Summit Orthopedics Takes A Specialized Approach To Surgical Anesthesia Protocols
Do you know that anesthesia protocols vary from one surgery setting to the next? Dr. Doug Dubbink explains how specialized Summit protocols improve the surgical experience.
Every area of medicine is divided into specialties. Like physicians and surgeons, anesthesiologists also specialize in different types of surgery. Dr. Doug Dubbink, the lead anesthesiologist with Summit Orthopedics, discusses different specialties in anesthesiology and explains the importance of anesthesia protocols. He used his own expertise in orthopedic anesthesiology to develop Summit’s surgical protocols. His priorities? Patient safety and the highest quality of surgical experience.
Different surgical subspecialties have different anesthesia needs.
Medicine is characterized by specialties. If you have a heart condition, you consult a cardiologist. When your children need medical care, you see a pediatrician. Like physicians and surgeons, anesthesiologists also specialize in particular areas of medicine.
“Anesthesiologists have specialties just like physicians and surgeons,” explains Dr. Dubbink. “Cardiac anesthesia, as an example, is recognized as a specialized subdiscipline. Surgical cardiac patients have very specific anesthesia protocols and pathways. Pediatrics is another area of anesthesiology where specialization is important. Taking care of a brand-new neonatal patient who is 800 grams in weight requires a very specific set of skills. Some anesthesiologists do a yearlong fellowship in pediatric anesthesia to learn how to do pediatric hearts—that is a focused discipline in itself.”
Orthopedic patients benefit from tailored anesthesia protocols.
Dr. Dubbink focused his own practice in orthopedic anesthesiology. “My orthopedic subspecialty marries my interests in anatomy, physiology, and pharmacology,” he explains. “Orthopedics uses anatomy knowledge to direct physiologic changes while keeping the patient safe. Orthopedic patients have a unique set of needs. It’s my job to keep patients safe and their pain, nausea, and urine retention under control, while minimizing sedation when the procedure is finished.”
The process is more complex than it may sound. An orthopedic anesthesiologist needs information from the patient’s preoperative evaluation to tailor the anesthesia experience during surgery. Lines of communication aren’t always clear between the provider doing the evaluation and the anesthesiologist. “There has been a historical wall between the preoperative evaluation and the intraoperative episode,” explains Dr. Dubbink. “Internists and family physicians do the best they can to get patients ready for surgery. Still, there is sometimes a disconnect between the information I need to guide the surgical experience and the scope of the evaluation that’s been done.”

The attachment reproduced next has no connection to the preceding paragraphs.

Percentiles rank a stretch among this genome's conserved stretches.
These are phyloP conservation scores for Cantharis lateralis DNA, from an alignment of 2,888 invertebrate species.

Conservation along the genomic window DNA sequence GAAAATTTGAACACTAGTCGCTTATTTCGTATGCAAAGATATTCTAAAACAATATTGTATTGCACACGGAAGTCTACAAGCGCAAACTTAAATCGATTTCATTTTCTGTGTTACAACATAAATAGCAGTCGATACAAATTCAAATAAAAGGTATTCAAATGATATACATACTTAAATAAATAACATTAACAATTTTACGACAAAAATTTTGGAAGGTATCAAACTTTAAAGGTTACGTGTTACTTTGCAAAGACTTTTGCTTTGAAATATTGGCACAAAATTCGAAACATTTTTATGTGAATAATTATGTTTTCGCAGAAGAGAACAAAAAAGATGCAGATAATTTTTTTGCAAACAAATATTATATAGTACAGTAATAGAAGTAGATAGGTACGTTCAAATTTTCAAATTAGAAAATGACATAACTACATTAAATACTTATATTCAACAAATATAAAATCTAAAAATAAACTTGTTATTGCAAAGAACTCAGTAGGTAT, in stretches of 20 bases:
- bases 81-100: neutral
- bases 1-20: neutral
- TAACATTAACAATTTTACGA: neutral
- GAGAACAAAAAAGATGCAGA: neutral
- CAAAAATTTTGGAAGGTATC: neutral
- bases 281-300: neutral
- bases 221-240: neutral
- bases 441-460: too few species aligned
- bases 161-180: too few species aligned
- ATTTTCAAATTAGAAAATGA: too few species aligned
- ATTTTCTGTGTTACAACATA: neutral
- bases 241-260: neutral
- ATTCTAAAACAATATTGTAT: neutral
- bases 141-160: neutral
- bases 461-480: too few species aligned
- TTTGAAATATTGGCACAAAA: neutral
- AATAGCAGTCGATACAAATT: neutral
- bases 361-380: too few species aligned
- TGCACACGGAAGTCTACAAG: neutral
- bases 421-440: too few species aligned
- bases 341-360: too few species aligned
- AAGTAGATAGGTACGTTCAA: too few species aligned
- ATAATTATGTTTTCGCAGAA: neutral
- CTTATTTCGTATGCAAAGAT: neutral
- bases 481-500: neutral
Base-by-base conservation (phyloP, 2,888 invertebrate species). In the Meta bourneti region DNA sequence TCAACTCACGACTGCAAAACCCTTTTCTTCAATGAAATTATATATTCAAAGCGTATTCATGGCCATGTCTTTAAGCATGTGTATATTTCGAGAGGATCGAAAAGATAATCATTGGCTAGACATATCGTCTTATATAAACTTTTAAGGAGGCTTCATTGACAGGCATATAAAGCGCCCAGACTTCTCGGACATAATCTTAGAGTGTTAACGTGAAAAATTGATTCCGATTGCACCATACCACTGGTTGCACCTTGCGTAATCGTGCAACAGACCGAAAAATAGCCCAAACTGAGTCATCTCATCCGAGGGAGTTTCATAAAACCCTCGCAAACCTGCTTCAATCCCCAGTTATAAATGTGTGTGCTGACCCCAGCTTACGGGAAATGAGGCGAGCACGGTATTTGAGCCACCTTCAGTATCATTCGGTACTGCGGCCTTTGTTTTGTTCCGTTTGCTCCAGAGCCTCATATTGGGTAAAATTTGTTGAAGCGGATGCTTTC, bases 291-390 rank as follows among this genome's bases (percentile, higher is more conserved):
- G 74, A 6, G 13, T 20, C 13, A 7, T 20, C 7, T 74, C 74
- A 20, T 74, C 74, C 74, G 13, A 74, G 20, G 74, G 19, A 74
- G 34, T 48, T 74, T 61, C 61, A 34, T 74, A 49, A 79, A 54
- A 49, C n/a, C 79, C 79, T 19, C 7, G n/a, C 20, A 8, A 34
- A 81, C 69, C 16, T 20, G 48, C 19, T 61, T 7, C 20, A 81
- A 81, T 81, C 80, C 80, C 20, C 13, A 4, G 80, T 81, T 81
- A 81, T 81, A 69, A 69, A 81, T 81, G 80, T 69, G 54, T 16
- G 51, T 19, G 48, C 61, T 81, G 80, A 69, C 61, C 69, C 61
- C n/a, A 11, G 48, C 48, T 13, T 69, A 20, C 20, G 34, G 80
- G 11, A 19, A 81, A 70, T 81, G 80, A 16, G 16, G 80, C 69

Summit offers specialized orthopedic surgical care.
For Summit surgical patients, Dr. Dubbink developed a clear communication path between evaluating physicians and the surgical teams. “Our anesthesiologists have an open dialogue with evaluating physicians,” Dr. Dubbink explains. “Surgery is stressful for patients. A spine or total joint patient may get a lot of fluid. They may have some blood loss, and could experience surgical issues. I want to know on the day of surgery that my patient is healthy enough to withstand these stresses. How can I know that? By ensuring that my patients have received the labs and evaluations they need.”
Dr. Dubbink’s surgical model eliminates the “wall” between evaluating physicians and surgical team to improve patient safety. “At Summit,” says Dr. Dubbink, “our ultimate goal is to deliver the best possible outcome for our patients. The national recognition our surgery centers have received speaks to our success.”
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“My goal is to improve my patient’s surgical experience. I strive to provide calm gentle reassurance for patients who are anxious about anesthesia and ensure that every patient is skillfully cared for throughout their entire procedure. When a patient awakens after surgery and openly wonders why they were so nervous previously, I know I’ve done my job.”
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